Last Updated: 2019-02-07 Thu 14:27

# CSCI 2021: C Text and Binary I/O

## 1 Rationale

The below Problem/Solutions were part of a past lab which demonstrated some basic techniques and common problems associated with C's I/O functions, particularly `fread()` and `fwrite()`. They are provided to supplement the treatment of these topics in lecture and support development on Assignment 1.

C reference material on `fread() / fwrite()` for binary I/O. For a full reference on these functions, you may consult the manual pages on a system or online here:

## 2 Problems / Solutions

### A

```  FILE *fin = fopen(...,"r");
int buf;             // store 4 ints from file in this array
fread(buf, 4, 1, fin);  // want to read 4 ints from fin into buf (error)
```

Describe why the marked line is an error and provide a correction.

#### Solution   solution

The 2nd argument of `fread()` is the size of each element to be read while the third argument is how many to read. If the intent is to read 4 integers, ensure that the proper size is set using `sizeof(int)` and the number of ints to read is specified as below.

```  fread(buf, sizeof(int), 4, fin);
```

Alternatively, one could read the integers in one at a time as in the following.

```for(int i=0; i<4; i++){
}
```

### B

Describe why the below code does not actually write the entire `double` array `buf` to a file properly.

```  FILE *fout = fopen(...,"w");
int length = ...;
double *buf = malloc(length*sizeof(double));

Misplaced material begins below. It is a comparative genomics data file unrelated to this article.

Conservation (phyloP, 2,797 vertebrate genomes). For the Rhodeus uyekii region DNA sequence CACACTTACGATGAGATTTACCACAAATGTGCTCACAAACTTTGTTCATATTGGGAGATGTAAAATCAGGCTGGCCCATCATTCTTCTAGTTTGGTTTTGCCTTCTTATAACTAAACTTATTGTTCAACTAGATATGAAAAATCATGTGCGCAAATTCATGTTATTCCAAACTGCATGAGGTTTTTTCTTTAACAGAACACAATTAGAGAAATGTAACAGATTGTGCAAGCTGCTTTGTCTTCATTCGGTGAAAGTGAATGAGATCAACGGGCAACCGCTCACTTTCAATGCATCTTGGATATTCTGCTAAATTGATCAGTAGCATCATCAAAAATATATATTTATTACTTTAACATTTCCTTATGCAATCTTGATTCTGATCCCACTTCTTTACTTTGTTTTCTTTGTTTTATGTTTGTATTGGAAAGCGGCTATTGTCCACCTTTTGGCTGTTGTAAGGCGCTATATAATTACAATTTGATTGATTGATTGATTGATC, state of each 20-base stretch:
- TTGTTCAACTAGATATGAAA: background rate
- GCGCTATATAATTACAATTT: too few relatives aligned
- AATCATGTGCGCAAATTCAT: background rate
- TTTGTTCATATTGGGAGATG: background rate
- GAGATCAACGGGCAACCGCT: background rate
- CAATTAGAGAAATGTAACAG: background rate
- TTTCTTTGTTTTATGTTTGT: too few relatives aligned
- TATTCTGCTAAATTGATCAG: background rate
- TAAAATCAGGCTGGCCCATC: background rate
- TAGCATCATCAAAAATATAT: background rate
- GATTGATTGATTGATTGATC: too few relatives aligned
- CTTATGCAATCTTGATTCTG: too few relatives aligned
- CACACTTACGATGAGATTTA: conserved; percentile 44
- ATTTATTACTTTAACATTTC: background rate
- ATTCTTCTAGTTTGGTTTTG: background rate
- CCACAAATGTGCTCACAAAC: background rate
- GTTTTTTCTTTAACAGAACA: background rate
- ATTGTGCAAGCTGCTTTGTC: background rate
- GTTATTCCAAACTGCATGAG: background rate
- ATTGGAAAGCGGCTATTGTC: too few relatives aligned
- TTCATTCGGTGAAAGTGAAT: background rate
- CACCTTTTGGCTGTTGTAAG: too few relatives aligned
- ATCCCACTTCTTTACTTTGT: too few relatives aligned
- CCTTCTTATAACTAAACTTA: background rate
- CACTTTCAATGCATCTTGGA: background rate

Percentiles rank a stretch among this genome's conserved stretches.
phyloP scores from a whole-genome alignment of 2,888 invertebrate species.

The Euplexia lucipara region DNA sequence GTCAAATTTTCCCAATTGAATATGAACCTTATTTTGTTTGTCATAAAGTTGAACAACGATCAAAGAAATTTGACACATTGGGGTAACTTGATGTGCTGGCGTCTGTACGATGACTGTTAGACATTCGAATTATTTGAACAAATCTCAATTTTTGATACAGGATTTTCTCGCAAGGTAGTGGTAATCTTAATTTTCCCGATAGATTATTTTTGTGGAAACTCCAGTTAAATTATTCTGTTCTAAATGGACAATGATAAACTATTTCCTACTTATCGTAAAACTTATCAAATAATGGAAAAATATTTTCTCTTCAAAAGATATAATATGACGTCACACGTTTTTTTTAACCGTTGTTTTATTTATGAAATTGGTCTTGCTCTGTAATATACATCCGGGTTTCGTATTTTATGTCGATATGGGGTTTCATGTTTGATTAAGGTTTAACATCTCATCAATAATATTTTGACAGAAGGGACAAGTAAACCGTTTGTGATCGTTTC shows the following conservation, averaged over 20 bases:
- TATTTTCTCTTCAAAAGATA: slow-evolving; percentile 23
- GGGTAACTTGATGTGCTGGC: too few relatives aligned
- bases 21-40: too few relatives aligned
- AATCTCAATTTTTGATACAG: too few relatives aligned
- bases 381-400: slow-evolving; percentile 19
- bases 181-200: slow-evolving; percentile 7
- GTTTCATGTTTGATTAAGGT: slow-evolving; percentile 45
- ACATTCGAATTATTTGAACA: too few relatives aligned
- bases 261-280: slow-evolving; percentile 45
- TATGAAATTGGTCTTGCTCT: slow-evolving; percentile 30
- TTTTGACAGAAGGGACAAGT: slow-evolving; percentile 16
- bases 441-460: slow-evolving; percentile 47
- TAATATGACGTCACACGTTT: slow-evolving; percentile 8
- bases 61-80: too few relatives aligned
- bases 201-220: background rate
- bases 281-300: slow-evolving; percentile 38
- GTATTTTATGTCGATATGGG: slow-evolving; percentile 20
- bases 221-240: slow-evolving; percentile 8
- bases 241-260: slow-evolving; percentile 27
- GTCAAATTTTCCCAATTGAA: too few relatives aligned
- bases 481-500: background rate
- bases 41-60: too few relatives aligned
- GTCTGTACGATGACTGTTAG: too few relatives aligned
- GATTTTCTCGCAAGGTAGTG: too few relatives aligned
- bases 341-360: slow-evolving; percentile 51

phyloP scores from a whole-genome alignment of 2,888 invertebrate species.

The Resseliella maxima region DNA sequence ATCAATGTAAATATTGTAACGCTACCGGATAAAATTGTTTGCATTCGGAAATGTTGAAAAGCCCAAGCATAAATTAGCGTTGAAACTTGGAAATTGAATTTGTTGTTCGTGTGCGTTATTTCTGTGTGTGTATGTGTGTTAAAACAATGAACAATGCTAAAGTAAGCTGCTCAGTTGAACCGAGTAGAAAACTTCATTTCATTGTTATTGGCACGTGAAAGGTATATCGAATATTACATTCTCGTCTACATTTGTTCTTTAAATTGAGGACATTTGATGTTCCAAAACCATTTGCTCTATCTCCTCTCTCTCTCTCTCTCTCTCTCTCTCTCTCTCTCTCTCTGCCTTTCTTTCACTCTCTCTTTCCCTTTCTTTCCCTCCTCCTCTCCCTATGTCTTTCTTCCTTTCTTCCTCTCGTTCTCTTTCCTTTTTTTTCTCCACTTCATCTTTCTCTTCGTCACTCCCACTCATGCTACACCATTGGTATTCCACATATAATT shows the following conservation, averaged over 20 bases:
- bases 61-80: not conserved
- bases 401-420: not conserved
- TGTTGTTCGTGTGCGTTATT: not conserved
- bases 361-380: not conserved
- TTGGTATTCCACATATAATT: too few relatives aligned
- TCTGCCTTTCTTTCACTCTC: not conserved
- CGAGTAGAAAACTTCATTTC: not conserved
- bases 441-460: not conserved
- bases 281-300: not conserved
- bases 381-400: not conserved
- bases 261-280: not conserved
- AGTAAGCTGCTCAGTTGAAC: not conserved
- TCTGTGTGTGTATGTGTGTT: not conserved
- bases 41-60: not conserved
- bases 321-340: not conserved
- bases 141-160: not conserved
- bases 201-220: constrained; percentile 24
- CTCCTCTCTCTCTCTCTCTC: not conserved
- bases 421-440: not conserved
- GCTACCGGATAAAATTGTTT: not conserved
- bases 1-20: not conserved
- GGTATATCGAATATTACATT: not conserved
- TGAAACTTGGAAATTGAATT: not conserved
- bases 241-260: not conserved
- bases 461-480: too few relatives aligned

// fill in buf with values
for(int i=0; i<length; i++){              // write doubles from buf one at a time
fwrite(buf, sizeof(double), 1, fout);   // error
}
```

#### Solution   solution

One `double` is being written at each call to `fwrite()`. Since the pointer `buf` does not change, it will always be the 0th double in the array. To fix this, advance forward in `buf` by providing an offset using code like:

```    fwrite(&buf[i], sizeof(double), 1, fout);
// OR
fwrite(buf+i,  sizeof(double), 1, fout);
```

### C

Describe why the following code could potentially cause unexpected problems.

```  FILE *fin = fopen(...,"r");
char buf;             // store up to 100 characters
int pos = 0;
while(1){
int result = fscanf(fin, "%d", &buf[pos]);
if(result == EOF){
break;
}
pos++;
}
// error in logic, may overflow buf: why?
```

#### Solution   solution

Reading an unknown number of characters into a buffer size 100 is dangerous. If there are more than 100 characters, the ready may overflow the buffer clobbering arbitrary memory locations. This may corrupt other data or cause a segmentation fault.

Fix with either a limit like:

```  while(pos < 100){
int result = fscanf(fin, "%d", &buf[pos]);
if(result == EOF){
break;
}
pos++;
}
```

or by counting and allocating using malloc() as per the assignment.

### D

Describe why the code below gets a compiler error.

```// read two binary ints from given file, return pointer to them
FILE *fin = fopen(fname,"r");
int buf;
fclose(fin);
return buf;  // compile error
}
```

#### Solution   solution

You cannot return a stack allocated array from a function. Use malloc() for this as in:

```// read two binary ints from given file, return pointer to them